The Coburn Mystery: Chapter 40 (original ms.)

[Image of Pigeon Point illustrating the primitive shipping arrangement–prior to the arrival of Messrs. Templeton, Ames and Goodall.]

By June Morrall

Loren Coburn wanted nothing more than for Templeton, Ames and Goodall to leave Pigeon Point Landing. Their ten year lease had expired and he wanted them gone. But these hardened men wouldn’t go easily. Their political instincts convinced them the County Board of Supervisors would step in and save the day.

There was the lease, a legal contract, that Coburn rightly counted on. Templeton,** Ames and Goodall apparently didn’t think much of contracts or the law. They had put money into modernizing the wharf; they, alone, had increased business. Pigeon Point Landing was now profitable; they were making money. In their minds, the wharf belonged to them.

If they weren’t going to honor the contract, Loren’s next move was to evict the tenants. Now things would turn ugly.

(Some Coburn observers believed this event triggered what would turn into a lifetime of litigation.}

The nearby village of Pescadero had not warmed up to Loren Coburn, their new resident. The villagers sympathized with the men who had fixed up the wharf. It wasn’t Coburn who had made the much needed improvements. And after all, the local economy benefited, with farmers loading their fresh produce at the well organized landing.

[Remember, before the modernization, there was a very primitive arrangement of loading and unloading goods, mail and vegetables.]

What was worse for Coburn–he didn’t pay the special school tax for a new school building–plus he complained about it to the county fathers. The villagers hated this newcomer who dressed in black swallow-tail coats, talked too fast and drove his horse and carriage recklessly. From the moment Loren Coburn set foot in town, there was an unstoppable torrent of gossip about how he got all the land he owned on the South Coast. None of it good. To everyone he was a ruthless landlord.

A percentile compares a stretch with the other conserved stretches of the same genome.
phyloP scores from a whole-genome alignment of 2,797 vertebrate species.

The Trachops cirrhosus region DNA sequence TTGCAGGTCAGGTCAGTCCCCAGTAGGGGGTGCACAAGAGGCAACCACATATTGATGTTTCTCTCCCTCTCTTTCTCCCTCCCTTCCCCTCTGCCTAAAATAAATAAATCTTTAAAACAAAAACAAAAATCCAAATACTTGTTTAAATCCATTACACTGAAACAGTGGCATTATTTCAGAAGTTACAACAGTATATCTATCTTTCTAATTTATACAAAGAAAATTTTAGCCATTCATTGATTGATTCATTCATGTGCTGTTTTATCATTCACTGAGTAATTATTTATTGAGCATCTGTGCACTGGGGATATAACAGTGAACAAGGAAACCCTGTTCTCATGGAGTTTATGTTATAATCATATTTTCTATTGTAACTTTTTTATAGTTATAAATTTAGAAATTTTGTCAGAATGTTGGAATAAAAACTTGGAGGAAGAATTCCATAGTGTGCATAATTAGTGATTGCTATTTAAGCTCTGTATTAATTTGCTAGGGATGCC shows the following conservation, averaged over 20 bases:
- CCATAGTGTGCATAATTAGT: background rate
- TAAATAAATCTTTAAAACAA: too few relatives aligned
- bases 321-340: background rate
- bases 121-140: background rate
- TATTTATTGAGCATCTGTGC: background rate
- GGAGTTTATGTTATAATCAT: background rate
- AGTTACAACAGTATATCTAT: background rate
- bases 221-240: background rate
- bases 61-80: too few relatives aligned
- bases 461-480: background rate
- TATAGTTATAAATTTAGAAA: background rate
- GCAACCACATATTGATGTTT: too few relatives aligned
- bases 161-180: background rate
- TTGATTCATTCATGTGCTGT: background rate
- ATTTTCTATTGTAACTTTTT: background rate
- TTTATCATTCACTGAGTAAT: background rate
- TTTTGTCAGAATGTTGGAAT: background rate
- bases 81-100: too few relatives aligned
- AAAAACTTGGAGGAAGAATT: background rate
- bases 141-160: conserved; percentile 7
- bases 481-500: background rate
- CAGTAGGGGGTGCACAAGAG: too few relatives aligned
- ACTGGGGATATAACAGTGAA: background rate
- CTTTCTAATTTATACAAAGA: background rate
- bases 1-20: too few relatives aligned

Right on cue, the Board of Supervisors condemned the wharf at Pigeon Point landing–and the battle began.

Two months later Loren got the State District Court in San Francisco to reverse the condemnation. The court ruled that the lands were not correctly identified, adding that the road leading there was a private road.

The only public property, according to the court, was the land accessible at high tide. This was interpreted as great news by Templeton, et. al. because much of the wharf extended out into the high tide. Now their problem became how to get to the wharf from the roads the court had defined as private.

That was soon solved. Templeton, Ames and Goodall built a gate “across the wharf, at the point where it extended 100-feet out into the high tide.” In a dramatic way, the gate disconnected the wharf from Loren’s property. At the very edge of the wharf there was an office, where John Kelly, the telegraph operator worked along with the wharfinger Alexander “Scotty” Rae. Scotty Rae’s main job was to guard the gate.


**In July 1871 the Pigeon Point Railroad Company was established with Horace Templeton, Josiah Ames and George Hearst, the mining millionaire.

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